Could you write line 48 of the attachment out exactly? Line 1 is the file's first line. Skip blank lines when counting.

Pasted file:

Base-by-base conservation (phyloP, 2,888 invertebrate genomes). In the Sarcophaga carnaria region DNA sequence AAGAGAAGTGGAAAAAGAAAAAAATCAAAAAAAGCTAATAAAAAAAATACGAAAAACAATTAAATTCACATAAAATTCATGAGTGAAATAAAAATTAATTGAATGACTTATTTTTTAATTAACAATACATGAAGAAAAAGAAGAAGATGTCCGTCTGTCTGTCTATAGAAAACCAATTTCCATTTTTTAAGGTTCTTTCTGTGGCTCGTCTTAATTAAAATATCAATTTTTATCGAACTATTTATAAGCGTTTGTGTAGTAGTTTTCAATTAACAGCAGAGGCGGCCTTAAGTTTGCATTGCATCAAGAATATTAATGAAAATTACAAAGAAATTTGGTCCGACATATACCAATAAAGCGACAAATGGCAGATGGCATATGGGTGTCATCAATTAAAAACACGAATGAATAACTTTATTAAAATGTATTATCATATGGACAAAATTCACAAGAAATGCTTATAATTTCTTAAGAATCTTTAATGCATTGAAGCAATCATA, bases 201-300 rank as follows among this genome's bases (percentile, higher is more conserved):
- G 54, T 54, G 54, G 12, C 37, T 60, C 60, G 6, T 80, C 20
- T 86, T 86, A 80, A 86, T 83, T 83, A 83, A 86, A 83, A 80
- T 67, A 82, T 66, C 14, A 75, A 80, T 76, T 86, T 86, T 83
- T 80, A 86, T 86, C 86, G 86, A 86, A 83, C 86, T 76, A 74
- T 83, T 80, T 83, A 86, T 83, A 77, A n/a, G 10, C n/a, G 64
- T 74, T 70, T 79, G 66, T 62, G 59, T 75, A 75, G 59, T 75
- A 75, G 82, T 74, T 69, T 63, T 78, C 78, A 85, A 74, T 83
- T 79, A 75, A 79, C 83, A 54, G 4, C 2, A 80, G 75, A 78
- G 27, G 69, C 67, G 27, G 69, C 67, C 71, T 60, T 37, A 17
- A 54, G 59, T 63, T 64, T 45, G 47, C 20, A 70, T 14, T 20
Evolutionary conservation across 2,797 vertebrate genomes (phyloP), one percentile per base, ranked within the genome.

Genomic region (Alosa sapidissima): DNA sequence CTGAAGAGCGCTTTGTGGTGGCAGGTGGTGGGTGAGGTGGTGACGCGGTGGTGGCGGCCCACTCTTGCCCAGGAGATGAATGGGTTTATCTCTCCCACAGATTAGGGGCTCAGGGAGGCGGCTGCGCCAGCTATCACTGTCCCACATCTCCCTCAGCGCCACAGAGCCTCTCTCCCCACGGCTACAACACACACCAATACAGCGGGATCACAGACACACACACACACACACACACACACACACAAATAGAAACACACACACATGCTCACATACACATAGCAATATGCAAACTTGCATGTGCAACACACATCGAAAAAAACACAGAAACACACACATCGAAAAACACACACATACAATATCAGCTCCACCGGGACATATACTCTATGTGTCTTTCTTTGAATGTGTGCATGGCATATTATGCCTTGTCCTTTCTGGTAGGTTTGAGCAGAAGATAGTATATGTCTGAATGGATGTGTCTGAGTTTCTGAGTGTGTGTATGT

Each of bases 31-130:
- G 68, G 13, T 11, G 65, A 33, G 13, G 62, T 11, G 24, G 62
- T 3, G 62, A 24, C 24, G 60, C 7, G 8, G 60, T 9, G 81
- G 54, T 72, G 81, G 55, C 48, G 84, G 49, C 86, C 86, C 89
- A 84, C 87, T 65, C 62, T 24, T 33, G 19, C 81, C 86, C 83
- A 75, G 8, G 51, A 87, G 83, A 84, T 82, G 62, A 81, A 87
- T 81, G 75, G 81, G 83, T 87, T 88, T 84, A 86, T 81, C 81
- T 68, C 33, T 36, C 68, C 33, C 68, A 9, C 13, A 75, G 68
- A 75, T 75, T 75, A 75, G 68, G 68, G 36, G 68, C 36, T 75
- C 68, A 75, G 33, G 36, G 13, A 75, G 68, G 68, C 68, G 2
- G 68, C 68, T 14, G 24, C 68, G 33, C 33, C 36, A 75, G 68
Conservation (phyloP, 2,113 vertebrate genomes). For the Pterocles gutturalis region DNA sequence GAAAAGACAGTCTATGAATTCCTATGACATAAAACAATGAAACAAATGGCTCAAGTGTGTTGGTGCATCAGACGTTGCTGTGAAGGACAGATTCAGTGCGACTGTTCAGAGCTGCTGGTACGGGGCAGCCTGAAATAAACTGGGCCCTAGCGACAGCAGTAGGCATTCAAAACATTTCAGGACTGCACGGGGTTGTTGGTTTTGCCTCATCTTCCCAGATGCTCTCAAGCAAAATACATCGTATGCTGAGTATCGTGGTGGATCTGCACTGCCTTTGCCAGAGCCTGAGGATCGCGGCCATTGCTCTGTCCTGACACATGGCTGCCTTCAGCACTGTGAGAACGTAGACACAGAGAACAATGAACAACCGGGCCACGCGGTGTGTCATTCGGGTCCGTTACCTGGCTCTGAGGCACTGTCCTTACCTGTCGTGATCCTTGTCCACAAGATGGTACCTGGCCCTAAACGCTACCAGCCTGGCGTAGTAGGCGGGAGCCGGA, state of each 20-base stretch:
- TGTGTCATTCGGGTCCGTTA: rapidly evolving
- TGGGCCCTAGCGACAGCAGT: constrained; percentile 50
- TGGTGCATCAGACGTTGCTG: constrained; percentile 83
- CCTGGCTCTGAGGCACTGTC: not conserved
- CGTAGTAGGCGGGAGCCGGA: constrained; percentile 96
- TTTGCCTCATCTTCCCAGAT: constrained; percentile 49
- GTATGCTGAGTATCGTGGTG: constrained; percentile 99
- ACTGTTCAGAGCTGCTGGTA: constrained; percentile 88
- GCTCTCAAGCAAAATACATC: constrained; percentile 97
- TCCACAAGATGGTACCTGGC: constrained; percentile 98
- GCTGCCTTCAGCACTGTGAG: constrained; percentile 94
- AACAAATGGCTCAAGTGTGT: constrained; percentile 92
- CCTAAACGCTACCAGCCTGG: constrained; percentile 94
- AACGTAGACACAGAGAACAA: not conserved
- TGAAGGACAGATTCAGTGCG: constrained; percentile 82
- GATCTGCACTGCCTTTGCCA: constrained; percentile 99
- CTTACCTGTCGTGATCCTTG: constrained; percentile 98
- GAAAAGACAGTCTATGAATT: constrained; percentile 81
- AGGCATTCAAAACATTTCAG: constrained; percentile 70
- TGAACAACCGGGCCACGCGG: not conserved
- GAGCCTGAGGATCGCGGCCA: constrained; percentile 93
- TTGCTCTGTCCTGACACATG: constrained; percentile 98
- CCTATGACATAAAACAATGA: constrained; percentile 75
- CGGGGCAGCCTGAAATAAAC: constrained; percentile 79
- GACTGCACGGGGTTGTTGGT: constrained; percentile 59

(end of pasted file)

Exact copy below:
- CCTATGACATAAAACAATGA: constrained; percentile 75